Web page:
Police voting by postal ballot a week before polls takes some by surprise
Zimbabwe police voted by postal ballot on Tuesday ahead of the country’s general elections on 23 August.
Postal ballots are reserved for citizens working at embassies abroad, police, the army, and healthcare workers, who carry out essential services.
Numerous election-related court cases, some of which have not yet been resolved, delayed the printing of ballot papers and postal voting.
The Zimbabwe Electoral Commission (ZEC) was hard-pressed to avail time for postal voting in the government gazette, so it enacted Statutory Instrument 140A of 2023 last week to amend the Electoral Act.
Lawyers argued that it was illegal and even mounted court challenges that were later thrown out.
It wasn’t until marked ballot papers from police voters in Mutare and Rusape in Manicaland were leaked on social media that people were made aware of the voting.
Using his X account, the social media platform formerly known as Twitter, Citizens Coalition For Change (CCC) lawyer Thabani Mpofu urged police to vote without fear because there was no way to victimise them.
CCC spokesperson Fadzayi Mahere said: “Our agents and independent observers have not been allowed to monitor the process. Where is the transparency?”
A discredited electoral body
With ballot paper designs in the public domain, it has emerged that independent candidate Saviour Kasukuwere, who exhausted all attempts to be included in the presidential vote, is not one of the 11 candidates.
Meanwhile, MDC T leader Douglas Mwonzora is on the ballot paper, despite claims that he was stepping out of the presidential race.
Last week, Mwonzora said he was pulling out of the race, claiming that it was not going to be a free and fair election after 87 of his parliamentary candidates were disqualified.
Mwonzora also told journalists that he had spoken to President Emmerson Mnangagwa about his predicament but that the latter didn’t take action.
In response, the ZEC said it was impossible to exclude Mwonzora because the 21-day period for withdrawals had passed.
However, Mwonzora hit back, saying he had notified ZEC on 2 August.
The ZEC didn’t provide stakeholders such as political parties and observers with details of where the ballot papers were printed and by whom.
There are fears that the secrecy around that and the number of ballot papers printed could be a recipe for electoral fraud.
This is in violation of Section 52A(2) of the Electoral Act, which stipulates that the electoral body must make public information about the printing of ballot papers.
Professor Jonathan Moyo, a former cabinet minister under the late Robert Mugabe and a public administration academic, said on X that the ZEC’s conduct was “a gross illegality whose impact can only dent the integrity and credibility of the election, rendering it neither free nor fair.”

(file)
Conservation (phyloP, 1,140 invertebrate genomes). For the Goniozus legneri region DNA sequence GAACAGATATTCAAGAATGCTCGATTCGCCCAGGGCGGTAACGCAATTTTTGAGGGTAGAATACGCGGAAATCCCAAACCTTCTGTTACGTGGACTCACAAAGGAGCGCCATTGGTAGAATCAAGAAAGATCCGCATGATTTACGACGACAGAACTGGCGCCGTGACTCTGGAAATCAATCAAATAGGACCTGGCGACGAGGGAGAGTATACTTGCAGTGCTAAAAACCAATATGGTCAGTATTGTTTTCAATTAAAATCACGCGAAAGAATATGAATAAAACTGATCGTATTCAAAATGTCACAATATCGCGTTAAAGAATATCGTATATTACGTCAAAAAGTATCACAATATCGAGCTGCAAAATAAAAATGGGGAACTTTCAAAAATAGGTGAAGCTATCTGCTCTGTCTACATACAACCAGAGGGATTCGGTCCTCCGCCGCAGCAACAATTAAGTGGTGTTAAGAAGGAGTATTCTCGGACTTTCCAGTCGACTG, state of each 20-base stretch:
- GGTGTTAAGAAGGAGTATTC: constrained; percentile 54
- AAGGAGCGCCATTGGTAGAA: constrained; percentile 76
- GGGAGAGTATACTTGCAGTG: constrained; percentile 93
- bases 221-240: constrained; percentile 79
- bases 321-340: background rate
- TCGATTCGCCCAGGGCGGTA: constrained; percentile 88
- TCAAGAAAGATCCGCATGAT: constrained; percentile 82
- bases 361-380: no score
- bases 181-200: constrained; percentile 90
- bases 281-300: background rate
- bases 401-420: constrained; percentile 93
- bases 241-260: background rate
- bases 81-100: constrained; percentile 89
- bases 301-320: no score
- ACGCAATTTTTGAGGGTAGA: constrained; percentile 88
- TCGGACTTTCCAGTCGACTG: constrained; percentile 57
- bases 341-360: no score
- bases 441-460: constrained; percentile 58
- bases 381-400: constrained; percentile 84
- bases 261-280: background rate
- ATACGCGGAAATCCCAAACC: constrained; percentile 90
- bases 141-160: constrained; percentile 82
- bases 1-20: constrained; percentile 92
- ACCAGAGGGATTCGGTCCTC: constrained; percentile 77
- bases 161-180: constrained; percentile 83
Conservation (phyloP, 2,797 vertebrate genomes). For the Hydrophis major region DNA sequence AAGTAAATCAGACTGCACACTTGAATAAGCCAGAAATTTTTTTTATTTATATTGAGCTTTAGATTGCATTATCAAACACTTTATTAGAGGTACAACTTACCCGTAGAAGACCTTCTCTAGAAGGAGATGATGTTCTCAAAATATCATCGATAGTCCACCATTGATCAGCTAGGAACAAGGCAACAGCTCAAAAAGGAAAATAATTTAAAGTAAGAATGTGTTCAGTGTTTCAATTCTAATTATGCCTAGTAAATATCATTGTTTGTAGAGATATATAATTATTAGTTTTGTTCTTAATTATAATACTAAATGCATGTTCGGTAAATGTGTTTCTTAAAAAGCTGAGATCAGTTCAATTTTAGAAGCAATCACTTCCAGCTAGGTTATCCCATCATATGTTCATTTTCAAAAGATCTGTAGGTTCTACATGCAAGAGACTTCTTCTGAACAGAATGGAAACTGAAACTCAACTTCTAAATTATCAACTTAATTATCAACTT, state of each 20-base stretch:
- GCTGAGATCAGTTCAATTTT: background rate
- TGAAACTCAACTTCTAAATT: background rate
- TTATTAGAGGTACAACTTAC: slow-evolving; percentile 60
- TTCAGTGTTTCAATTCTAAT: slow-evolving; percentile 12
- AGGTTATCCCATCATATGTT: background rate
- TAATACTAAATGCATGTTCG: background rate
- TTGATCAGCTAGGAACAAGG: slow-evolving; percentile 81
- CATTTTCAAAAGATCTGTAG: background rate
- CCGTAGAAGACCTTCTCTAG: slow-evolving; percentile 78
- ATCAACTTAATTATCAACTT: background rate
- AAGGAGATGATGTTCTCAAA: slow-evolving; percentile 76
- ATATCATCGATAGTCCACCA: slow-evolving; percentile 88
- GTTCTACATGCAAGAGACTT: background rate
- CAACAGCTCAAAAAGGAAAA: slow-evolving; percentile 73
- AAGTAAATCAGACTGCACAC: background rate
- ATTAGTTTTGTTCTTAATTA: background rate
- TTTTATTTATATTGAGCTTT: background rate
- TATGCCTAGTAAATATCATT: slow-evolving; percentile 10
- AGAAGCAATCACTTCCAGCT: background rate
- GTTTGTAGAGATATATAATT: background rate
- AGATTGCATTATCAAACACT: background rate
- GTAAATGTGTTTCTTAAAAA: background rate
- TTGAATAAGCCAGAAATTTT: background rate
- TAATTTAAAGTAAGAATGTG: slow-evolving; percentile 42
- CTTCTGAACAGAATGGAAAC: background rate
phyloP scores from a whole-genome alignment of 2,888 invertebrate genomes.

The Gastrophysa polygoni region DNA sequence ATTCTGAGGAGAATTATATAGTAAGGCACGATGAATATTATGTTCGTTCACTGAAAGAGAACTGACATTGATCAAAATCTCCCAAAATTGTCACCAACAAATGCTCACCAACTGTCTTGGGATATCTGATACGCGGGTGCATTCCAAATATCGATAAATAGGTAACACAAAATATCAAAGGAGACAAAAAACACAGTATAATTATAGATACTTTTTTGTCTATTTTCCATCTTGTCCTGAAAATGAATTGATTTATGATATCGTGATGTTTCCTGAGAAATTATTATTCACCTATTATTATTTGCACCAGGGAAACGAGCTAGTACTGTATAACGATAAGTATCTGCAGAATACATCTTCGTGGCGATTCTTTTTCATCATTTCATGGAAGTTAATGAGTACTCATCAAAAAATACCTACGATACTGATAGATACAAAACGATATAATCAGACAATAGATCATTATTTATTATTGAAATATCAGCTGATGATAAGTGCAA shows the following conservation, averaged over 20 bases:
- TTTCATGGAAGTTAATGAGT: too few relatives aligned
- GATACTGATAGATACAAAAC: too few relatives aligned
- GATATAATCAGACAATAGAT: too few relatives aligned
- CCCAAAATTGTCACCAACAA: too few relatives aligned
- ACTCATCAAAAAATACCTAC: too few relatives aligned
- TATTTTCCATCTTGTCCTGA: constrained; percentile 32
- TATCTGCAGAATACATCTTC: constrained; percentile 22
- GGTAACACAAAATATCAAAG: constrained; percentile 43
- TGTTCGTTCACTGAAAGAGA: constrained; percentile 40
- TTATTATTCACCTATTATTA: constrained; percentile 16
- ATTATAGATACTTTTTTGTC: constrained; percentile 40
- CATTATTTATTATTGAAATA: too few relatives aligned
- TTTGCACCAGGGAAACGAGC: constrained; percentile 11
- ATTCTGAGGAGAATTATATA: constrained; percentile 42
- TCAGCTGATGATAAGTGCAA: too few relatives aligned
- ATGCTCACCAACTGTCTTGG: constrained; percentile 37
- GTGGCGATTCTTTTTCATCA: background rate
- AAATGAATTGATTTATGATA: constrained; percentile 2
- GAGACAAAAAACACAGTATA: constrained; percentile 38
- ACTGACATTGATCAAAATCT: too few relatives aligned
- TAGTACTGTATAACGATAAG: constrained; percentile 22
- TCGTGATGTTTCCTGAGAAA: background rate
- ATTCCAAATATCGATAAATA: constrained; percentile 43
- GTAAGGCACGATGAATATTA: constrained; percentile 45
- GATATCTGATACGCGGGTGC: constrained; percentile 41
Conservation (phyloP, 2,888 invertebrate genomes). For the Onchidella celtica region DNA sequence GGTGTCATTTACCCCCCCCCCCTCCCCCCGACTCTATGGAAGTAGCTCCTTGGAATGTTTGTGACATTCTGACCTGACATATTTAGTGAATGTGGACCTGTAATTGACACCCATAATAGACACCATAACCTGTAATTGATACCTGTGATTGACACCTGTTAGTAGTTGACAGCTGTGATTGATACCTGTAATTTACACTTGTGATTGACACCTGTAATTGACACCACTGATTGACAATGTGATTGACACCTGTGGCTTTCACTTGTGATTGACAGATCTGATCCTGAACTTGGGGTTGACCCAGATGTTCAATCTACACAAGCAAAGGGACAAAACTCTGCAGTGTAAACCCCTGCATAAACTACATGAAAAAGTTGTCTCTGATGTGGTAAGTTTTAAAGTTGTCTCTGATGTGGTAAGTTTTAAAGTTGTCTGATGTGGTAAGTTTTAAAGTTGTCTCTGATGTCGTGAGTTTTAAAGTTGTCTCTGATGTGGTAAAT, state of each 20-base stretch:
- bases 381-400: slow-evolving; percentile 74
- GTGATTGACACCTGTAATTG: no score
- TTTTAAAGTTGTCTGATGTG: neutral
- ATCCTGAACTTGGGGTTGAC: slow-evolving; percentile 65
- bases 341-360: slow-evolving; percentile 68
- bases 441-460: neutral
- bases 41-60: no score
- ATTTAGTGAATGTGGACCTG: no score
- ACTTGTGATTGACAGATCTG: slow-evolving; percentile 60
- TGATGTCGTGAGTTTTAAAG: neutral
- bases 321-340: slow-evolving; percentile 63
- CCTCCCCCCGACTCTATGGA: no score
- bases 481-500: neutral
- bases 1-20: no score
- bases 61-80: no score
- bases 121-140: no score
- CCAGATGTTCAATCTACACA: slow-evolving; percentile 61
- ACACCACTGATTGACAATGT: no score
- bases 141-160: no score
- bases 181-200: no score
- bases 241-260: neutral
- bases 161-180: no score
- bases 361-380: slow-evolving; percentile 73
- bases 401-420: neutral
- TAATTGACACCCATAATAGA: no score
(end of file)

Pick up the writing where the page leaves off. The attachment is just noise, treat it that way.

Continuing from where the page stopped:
There have been cases of political violence and the defacing of rivals’ campaign posters.
On Tuesday, police said they had arrested 40 CCC supporters in Harare for contravening the Maintenance of Order and Peace Act. Some CCC billboards and posters in parts of the country were found to be vandalised at night.
The CCC procession was on its way to a rally at Churu Farm, but on the way there, they made a car rally procession through some suburbs, disturbing others.
“A concerned citizen made an official report to the police,” said police spokesperson, senior assistant Paul Nyathi.
The Zimbabwe Peace Project (ZPP) said members of Kasukuwere’s campaign team conducting a community outreach exercise for aspiring local authority candidate Wendy Chiriri were assaulted by a group of Zanu PF youth activists clad in party regalia.
In response, Kasukuwere said no one had to die or be injured in their quest for democracy.
Former Liberian president Ellen Johnson Sirleaf’s Presidential Centre for Women and Development said in a statement that “these violations are against the African Union (AU) and Zimbabwean normative frameworks for electoral integrity”.
It’s a winner-takes-all election. The presidential winner must have at least 50% plus one vote. Failure to achieve this will lead to a presidential run-off on 2 October.
For parliamentary and council elections, the one who has the most votes will be declared the winner.
International observers arrive
Heads of numerous observer missions accredited to Zimbabwe have started arriving in the country.
According to the Ministry of Foreign Affairs, a SADC Election Observer Mission led by Zambian Nevers Mumba arrived on Tuesday.
The Commonwealth Election Observer Mission, led by Nigerian Amina Mohammed, was also expected on Wednesday, as well as former Mozambican president Joaquim Chissano.
Chissano has been helping Zimbabwe restructure its international debt with the African Development Bank (AFDB).
One of the key requirements of the AFDB is a free and fair election.
The head of the African Union and Comesa Elections Observer Mission, former Nigerian President Goodluck Jonathan, is expected to arrive on Saturday.
Member of the AU Panel of the Wise, former Burundian president Domitien Ndayizeye, arrives on Monday.
Meanwhile, the state-run Herald newspaper ran a story claiming that the Carter Centre and Ellen Johnson Sirleaf Presidential Centre for Women and Development were “pro-opposition” groups disguised as election observers.